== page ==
O'henry — conscience in art

CONSCIENCE IN ART

"I never could hold my partner, Andy Tucker, down to legitimate ethics
of pure swindling," said Jeff Peters to me one day.

"Andy had too much imagination to be honest. He used to devise schemes
of money-getting so fraudulent and high-financial that they wouldn't
have been allowed in the bylaws of a railroad rebate system.

"Myself, I never believed in taking any man's dollars unless I gave
him something for it — something in the way of rolled gold jewelry,
garden seeds, lumbago lotion, stock certificates, stove polish or a
crack on the head to show for his money. I guess I must have had New
England ancestors away back and inherited some of their stanch and
rugged fear of the police.

"But Andy's family tree was in different kind. I don't think he could
have traced his descent any further back than a corporation.

"One summer while we was in the middle West, working down the Ohio
valley with a line of family albums, headache powders and roach
destroyer, Andy takes one of his notions of high and actionable
financiering.

"'Jeff,' says he, 'I've been thinking that we ought to drop these
rutabaga fanciers and give our attention to something more nourishing
and prolific. If we keep on snapshooting these hinds for their egg
money we'll be classed as nature fakers. How about plunging into the
fastnesses of the skyscraper country and biting some big bull caribous
in the chest?'

"'Well,' says I, 'you know my idiosyncrasies. I prefer a square,
non-illegal style of business such as we are carrying on now. When I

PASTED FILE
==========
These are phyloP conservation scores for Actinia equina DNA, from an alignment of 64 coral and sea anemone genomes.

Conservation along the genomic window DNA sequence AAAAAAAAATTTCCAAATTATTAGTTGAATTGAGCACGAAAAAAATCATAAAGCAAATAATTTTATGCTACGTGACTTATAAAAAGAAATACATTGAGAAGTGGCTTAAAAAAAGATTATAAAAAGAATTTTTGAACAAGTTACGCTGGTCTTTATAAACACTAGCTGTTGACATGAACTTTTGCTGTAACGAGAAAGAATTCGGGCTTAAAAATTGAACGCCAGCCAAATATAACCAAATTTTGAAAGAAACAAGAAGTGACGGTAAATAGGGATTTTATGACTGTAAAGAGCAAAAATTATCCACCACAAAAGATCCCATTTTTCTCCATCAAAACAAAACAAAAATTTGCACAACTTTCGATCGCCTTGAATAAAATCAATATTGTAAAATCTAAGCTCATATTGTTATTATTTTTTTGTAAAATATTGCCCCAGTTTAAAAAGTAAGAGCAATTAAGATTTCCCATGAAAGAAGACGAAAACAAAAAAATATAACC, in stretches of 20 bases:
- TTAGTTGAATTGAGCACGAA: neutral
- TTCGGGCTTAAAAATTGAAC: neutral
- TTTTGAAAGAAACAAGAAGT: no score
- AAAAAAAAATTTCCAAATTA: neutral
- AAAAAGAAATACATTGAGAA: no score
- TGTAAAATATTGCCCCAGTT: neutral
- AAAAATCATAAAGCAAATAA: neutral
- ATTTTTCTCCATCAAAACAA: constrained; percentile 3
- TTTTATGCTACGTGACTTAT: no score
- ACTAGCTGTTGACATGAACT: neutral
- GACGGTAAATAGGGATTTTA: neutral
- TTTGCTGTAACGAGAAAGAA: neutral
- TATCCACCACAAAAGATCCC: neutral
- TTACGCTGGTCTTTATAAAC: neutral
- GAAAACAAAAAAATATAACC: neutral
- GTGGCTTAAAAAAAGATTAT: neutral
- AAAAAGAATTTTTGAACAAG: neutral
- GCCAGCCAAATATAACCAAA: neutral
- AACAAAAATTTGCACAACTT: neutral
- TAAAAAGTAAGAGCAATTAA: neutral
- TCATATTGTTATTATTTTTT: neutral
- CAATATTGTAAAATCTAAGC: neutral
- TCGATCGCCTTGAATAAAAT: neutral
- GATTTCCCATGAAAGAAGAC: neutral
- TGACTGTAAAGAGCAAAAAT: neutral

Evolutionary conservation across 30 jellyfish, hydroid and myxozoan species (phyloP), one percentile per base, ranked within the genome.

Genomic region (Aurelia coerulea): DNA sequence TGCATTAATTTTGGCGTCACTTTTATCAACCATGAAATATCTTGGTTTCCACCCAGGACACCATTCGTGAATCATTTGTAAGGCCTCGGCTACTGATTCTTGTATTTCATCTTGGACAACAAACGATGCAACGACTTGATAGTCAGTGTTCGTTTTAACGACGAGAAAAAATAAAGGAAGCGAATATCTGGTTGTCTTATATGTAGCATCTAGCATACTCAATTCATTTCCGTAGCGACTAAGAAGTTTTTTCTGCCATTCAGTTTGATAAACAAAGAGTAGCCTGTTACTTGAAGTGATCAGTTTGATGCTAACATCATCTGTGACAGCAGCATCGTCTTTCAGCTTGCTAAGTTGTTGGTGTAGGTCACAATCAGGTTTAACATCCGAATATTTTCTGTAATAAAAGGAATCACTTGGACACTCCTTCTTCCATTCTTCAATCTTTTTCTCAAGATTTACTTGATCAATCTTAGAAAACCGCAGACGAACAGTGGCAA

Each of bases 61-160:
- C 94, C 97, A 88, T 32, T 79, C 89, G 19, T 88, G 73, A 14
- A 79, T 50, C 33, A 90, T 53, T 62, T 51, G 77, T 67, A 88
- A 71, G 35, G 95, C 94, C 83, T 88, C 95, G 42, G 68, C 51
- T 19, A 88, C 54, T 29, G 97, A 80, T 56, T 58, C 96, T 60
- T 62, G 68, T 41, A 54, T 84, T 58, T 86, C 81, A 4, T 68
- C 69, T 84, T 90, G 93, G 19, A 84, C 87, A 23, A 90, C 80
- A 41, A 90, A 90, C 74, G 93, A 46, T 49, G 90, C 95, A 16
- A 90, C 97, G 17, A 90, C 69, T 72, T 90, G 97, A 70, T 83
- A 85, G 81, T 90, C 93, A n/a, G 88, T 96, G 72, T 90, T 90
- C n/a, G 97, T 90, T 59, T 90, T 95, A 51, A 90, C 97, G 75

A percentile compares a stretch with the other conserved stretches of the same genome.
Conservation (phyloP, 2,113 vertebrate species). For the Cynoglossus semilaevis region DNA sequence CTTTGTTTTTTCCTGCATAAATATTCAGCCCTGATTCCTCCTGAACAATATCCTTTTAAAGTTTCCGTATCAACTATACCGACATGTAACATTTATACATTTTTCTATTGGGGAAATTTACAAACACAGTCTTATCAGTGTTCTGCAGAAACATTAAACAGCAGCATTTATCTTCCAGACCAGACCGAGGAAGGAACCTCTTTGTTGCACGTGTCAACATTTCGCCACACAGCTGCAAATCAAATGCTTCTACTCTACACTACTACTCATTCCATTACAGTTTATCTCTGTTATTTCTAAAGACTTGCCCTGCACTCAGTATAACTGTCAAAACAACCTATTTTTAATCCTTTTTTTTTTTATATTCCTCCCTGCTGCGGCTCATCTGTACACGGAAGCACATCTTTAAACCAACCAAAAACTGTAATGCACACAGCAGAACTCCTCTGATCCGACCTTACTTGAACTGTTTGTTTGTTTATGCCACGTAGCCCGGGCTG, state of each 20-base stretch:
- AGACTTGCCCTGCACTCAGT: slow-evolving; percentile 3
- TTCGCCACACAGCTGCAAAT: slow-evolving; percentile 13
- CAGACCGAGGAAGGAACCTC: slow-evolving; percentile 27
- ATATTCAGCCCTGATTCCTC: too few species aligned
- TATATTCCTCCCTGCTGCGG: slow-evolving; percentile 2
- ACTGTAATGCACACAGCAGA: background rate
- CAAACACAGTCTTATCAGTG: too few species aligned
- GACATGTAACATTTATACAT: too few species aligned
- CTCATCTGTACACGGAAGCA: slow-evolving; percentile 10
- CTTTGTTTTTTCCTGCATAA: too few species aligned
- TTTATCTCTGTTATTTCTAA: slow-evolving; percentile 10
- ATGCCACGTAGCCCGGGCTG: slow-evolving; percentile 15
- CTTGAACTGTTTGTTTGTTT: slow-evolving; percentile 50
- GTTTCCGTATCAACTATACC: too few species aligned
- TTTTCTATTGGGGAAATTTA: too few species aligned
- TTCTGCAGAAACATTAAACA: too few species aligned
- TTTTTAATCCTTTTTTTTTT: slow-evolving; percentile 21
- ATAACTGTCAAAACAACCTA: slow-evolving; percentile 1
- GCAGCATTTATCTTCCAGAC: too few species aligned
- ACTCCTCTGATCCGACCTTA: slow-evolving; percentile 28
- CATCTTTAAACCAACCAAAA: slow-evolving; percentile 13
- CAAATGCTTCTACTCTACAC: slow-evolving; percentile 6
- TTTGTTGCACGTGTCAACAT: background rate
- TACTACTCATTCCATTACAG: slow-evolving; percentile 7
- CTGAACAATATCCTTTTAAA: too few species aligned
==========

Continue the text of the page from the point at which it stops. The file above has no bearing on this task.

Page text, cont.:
take money I want to leave some tangible object in the other fellow's
hands for him to gaze at and to distract his attention from my spoor,
even if it's only a Komical Kuss Trick Finger Ring for Squirting
Perfume in a Friend's Eye. But if you've got a fresh idea, Andy,' says
I, 'let's have a look at it. I'm not so wedded to petty graft that I
would refuse something better in the way of a subsidy.'

"'I was thinking,' says Andy, 'of a little hunt without horn, hound or
camera among the great herd of the Midas Americanus, commonly known as
the Pittsburg millionaires.'

"'In New York?' I asks.

"'No, sir,' says Andy, 'in Pittsburg. That's their habitat. They don't
like New York. They go there now and then just because it's expected
of 'em.'

"'A Pittsburg millionaire in New York is like a fly in a cup of hot
coffee — he attracts attention and comment, but he don't enjoy it. New
York ridicules him for "blowing" so much money in that town of sneaks
and snobs, and sneers. The truth is, he don't spend anything while he
is there. I saw a memorandum of expenses for a ten days trip to Bunkum
Town made by a Pittsburg man worth $15,000,000 once. Here's the way he
set it down:

R. R. fare to and from . . . . . . . . $ 21 00
Cab fare to and from hotel . . . . . . 2 00
Hotel bill @ $5 per day . . . . . . . 50 00
Tips . . . . . . . . . . . . . . . . . 5,750 00
— — — — —
Total . . . . . . . . . . . . . . . $5,823 00

"'That's the voice of New York,' goes on Andy. 'The town's nothing but
a head waiter. If you tip it too much it'll go and stand by the door
and make fun of you to the hat check boy. When a Pittsburger wants to
spend money and have a good time he stays at home. That's where we'll
go to catch him.'

"Well, to make a dense story more condensed, me and Andy cached our
paris green and antipyrine powders and albums in a friend's cellar,
and took the trail to Pittsburg. Andy didn't have any especial